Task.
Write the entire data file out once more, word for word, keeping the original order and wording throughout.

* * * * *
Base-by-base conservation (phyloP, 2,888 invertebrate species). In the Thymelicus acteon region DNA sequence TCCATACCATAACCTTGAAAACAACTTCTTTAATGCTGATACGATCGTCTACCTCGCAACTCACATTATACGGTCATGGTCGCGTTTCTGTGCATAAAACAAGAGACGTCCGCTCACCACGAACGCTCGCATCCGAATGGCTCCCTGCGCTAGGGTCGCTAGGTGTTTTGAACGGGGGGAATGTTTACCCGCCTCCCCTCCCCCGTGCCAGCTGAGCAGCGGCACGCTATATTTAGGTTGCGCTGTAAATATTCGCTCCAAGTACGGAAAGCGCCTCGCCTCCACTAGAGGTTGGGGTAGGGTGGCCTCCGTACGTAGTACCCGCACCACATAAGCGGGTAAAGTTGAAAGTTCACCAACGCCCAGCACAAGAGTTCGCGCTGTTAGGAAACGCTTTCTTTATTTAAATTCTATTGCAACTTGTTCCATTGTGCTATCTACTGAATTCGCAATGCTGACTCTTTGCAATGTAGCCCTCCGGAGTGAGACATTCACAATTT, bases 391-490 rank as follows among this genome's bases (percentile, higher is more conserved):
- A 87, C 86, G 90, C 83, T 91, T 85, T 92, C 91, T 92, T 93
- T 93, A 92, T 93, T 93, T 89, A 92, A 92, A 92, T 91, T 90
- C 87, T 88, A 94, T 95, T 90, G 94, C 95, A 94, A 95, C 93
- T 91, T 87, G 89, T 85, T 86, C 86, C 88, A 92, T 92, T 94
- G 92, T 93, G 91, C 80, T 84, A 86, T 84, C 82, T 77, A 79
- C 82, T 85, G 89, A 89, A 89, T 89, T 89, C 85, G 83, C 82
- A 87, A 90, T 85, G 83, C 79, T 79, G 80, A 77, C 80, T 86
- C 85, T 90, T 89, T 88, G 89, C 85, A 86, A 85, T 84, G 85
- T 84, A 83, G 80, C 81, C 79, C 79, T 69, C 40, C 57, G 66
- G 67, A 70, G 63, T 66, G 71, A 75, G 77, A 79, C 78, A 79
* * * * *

Base-by-base conservation (phyloP, 2,888 invertebrate species). In the Thymelicus acteon region DNA sequence TCCATACCATAACCTTGAAAACAACTTCTTTAATGCTGATACGATCGTCTACCTCGCAACTCACATTATACGGTCATGGTCGCGTTTCTGTGCATAAAACAAGAGACGTCCGCTCACCACGAACGCTCGCATCCGAATGGCTCCCTGCGCTAGGGTCGCTAGGTGTTTTGAACGGGGGGAATGTTTACCCGCCTCCCCTCCCCCGTGCCAGCTGAGCAGCGGCACGCTATATTTAGGTTGCGCTGTAAATATTCGCTCCAAGTACGGAAAGCGCCTCGCCTCCACTAGAGGTTGGGGTAGGGTGGCCTCCGTACGTAGTACCCGCACCACATAAGCGGGTAAAGTTGAAAGTTCACCAACGCCCAGCACAAGAGTTCGCGCTGTTAGGAAACGCTTTCTTTATTTAAATTCTATTGCAACTTGTTCCATTGTGCTATCTACTGAATTCGCAATGCTGACTCTTTGCAATGTAGCCCTCCGGAGTGAGACATTCACAATTT, bases 391-490 rank as follows among this genome's bases (percentile, higher is more conserved):
- A 87, C 86, G 90, C 83, T 91, T 85, T 92, C 91, T 92, T 93
- T 93, A 92, T 93, T 93, T 89, A 92, A 92, A 92, T 91, T 90
- C 87, T 88, A 94, T 95, T 90, G 94, C 95, A 94, A 95, C 93
- T 91, T 87, G 89, T 85, T 86, C 86, C 88, A 92, T 92, T 94
- G 92, T 93, G 91, C 80, T 84, A 86, T 84, C 82, T 77, A 79
- C 82, T 85, G 89, A 89, A 89, T 89, T 89, C 85, G 83, C 82
- A 87, A 90, T 85, G 83, C 79, T 79, G 80, A 77, C 80, T 86
- C 85, T 90, T 89, T 88, G 89, C 85, A 86, A 85, T 84, G 85
- T 84, A 83, G 80, C 81, C 79, C 79, T 69, C 40, C 57, G 66
- G 67, A 70, G 63, T 66, G 71, A 75, G 77, A 79, C 78, A 79